Longtime Baltimore waitress worked for Unitas, served Sinatra

Leonora 'Peachy' Dixon publishes her memoir

May 01, 2011|By Mary Gail Hare, The Baltimore Sun

A revolving rooftop restaurant in downtown Baltimore introduced Leonora DiPietro to waitressing more than 45 years ago. The stations, where staff picked up drinks and entrees, rotated constantly, too, which was too much for the new employee. She had locked herself in a linen closet to cry in frustration when her manager found her and spent the rest of the evening schooling her in the trade that would become her career.

Over the decades, she has served celebrities, politicians, sports figures and next-door neighbors, all of whom know her as Peachy, the nickname the parish priest gave a bubbly little girl with rosy cheeks.

She was born in 1941 and grew up in the East Baltimore enclave of Highlandtown, where she still lives. She added Dixon to her name about 20 years later and kept it, though her marriage failed. For most of her nearly 70 years, she has answered to Peachy.

She started at the Circle One Rooftop Restaurant and then the Golden Arm and Haussner's, all of which are now closed. For the past 40 years, she has worked the evening shift at Sabatino's in Little Italy, sometimes until 3 a.m., and there she has met Al Pacino, Will Smith, Harrison Ford, Tom Selleck and Frank Sinatra.

"Sinatra really had the most beautiful blue eyes," she said. "And he was so nice. He talked to everybody. He came in every time he was in Baltimore."

She recently released "A Peachy Life," a memoir of an Italian-American woman who lives in the modest brick rowhouse where her parents raised their four children. She has remodeled the two-story house but the echoes of the past still reverberate through walls decorated with family photos. She has written a family saga about raising two children alone while forging a livelihood from waitress tips.

"The restaurants, that's the funny parts," she said of the book, published by CityLit Press. "The family, that's the loving parts."

Phil Culotta, general manager of Sabatino's for more than 30 years, described the work as difficult with long hours but rewarding. Staff, like Peachy, have many regular and loyal customers, some the third and fourth generations of families they have served, he said.

Dixon writes of her father, a Bethlehem Steel laborer, who came home every day covered in dust from the furnaces and tended roses in the backyard so tirelessly that they still bloom today. She recalls working at the Golden Arm for Johnny Unitas, the renowned Baltimore Colts quarterback who didn't balk at doing routine housekeeping himself.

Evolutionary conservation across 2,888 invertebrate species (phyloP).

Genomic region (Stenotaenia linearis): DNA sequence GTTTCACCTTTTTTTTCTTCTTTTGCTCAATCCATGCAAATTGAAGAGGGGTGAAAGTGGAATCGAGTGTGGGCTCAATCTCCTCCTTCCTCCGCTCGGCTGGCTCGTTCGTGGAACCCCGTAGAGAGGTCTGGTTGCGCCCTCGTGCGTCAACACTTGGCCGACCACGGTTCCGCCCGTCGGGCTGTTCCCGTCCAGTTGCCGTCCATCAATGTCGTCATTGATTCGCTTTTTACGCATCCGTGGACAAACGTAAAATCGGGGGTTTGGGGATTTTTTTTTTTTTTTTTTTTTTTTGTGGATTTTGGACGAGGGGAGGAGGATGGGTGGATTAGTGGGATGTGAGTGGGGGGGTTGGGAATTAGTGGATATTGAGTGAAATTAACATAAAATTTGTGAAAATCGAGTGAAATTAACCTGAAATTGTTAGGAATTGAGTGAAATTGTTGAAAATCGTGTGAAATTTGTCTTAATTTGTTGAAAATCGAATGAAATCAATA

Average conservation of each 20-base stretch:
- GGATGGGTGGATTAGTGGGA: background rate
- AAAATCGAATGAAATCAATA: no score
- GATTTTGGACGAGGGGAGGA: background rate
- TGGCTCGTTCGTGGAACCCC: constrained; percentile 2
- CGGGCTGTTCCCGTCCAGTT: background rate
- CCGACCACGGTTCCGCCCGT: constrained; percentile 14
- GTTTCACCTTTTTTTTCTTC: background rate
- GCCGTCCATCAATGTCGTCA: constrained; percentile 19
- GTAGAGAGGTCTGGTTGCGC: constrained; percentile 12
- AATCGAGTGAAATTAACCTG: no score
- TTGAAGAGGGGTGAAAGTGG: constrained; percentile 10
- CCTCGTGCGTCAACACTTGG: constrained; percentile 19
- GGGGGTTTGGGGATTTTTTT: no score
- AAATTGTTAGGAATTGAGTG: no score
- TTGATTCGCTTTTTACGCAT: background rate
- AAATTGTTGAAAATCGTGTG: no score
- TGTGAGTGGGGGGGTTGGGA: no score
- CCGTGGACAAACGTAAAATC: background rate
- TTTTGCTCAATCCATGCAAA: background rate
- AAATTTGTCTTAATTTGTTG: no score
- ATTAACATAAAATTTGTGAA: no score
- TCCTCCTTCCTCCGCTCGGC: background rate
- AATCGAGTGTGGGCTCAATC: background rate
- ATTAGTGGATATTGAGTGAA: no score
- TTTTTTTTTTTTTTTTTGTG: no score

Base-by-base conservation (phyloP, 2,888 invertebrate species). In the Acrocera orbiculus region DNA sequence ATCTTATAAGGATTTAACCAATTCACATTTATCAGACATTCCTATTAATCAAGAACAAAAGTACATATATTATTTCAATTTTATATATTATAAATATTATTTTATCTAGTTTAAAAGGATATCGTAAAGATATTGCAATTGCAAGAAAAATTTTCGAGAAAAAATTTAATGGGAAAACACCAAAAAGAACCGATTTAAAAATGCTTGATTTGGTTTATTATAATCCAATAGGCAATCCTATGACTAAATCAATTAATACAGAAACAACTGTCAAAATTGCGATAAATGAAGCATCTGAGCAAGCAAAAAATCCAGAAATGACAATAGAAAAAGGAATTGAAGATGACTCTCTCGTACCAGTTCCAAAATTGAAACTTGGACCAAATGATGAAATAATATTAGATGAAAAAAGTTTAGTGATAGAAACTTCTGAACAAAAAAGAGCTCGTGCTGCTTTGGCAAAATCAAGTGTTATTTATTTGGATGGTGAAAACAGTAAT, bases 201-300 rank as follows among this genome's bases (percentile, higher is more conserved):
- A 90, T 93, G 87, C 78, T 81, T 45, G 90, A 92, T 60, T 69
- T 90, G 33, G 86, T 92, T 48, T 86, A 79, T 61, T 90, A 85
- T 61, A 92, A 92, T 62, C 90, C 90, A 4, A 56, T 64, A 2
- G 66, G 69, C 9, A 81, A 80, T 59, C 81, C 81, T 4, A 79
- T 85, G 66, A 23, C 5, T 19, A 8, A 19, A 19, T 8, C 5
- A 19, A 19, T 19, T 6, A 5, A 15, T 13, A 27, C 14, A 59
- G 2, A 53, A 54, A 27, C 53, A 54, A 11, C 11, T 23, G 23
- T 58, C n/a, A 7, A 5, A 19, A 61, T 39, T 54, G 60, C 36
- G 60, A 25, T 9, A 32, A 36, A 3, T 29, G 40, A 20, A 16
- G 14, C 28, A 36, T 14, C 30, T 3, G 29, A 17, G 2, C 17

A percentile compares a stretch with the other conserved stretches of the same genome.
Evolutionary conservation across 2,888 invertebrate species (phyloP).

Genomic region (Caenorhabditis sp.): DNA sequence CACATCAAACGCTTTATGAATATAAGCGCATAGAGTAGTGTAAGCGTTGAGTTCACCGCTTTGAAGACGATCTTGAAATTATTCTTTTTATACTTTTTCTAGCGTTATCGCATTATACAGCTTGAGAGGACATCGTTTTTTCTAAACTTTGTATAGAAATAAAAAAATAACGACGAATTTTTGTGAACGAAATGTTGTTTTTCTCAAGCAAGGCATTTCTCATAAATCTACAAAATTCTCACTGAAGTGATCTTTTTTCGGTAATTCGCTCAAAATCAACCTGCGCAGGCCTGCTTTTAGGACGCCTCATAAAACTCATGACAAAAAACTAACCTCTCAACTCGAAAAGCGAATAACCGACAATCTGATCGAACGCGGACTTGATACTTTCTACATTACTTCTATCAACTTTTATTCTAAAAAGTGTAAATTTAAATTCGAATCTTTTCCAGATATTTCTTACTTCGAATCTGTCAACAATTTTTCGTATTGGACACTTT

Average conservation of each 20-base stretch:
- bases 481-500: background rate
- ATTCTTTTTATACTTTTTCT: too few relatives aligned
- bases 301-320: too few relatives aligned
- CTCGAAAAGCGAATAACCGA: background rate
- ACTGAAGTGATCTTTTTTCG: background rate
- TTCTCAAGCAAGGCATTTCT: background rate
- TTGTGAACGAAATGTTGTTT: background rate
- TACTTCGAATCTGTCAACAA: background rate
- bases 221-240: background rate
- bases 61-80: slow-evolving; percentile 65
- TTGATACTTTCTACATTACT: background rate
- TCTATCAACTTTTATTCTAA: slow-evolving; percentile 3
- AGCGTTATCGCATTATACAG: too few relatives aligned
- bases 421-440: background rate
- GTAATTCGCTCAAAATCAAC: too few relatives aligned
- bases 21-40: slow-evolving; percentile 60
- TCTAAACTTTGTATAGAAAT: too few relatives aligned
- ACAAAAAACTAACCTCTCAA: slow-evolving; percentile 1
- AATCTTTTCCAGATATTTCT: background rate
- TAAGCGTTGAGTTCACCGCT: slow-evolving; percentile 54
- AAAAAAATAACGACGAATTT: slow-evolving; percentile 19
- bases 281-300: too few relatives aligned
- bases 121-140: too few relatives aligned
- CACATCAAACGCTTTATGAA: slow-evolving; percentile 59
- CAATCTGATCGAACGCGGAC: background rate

"On opening night at the restaurant, there was Johnny Unitas with a plunger, headed to unclog the pipes in the ladies' room," she said.

She writes about her uncle, Dominic (Mimi) DiPietro, an outspoken and colorful city councilman whose constituents relied on him for just about everything. "He once made sure a blizzard didn't stop a wedding at Our Lady of Pompei," she said.

And she writes of how she took the unprecedented step, for a woman in her era, of leaving an unhappy marriage.

"The only good thing that came out of that marriage is my two children," she said.

Dixon had ample inspiration for her book, and when a knee operation sidelined her, she started to write about "all the people who have touched my life." Dixon filled the pages with details of holiday celebrations: Christmas feasting started on Dec. 15, her younger brother's birthday, and the DiPeitros always hosted the neighborhood New Year's Party. She sprinkled in some of her mother's recipes and reproductions of family photos.

She wrote in longhand before typing into a computer. She mailed her manuscript to a dozen publishers in New York, only to see it returned rejected. Then, CityLit Press in Baltimore saw in it a unique and powerful story, steeped in family, religion, and hard work, said Gregg A. Wilhelm, publisher and editor. He chose it for its regional nature as much as for its literary quality.

Many women can identify with the experience of growing up in the Baltimore of the 1950's, he said, and the book documents many people and places that no longer exist.

"She represents women with strong family, ethnic and religious ties," Wilhelm said.

Life will not likely change for Peachy Dixon, who said she has no plans to retire from Sabatino's. She will still walk down to the Inner Harbor and back every day, and watch "The Ellen DeGeneres Show" as she prepares for her shift.

"She makes me laugh," Dixon said. "I go to work with a smile."


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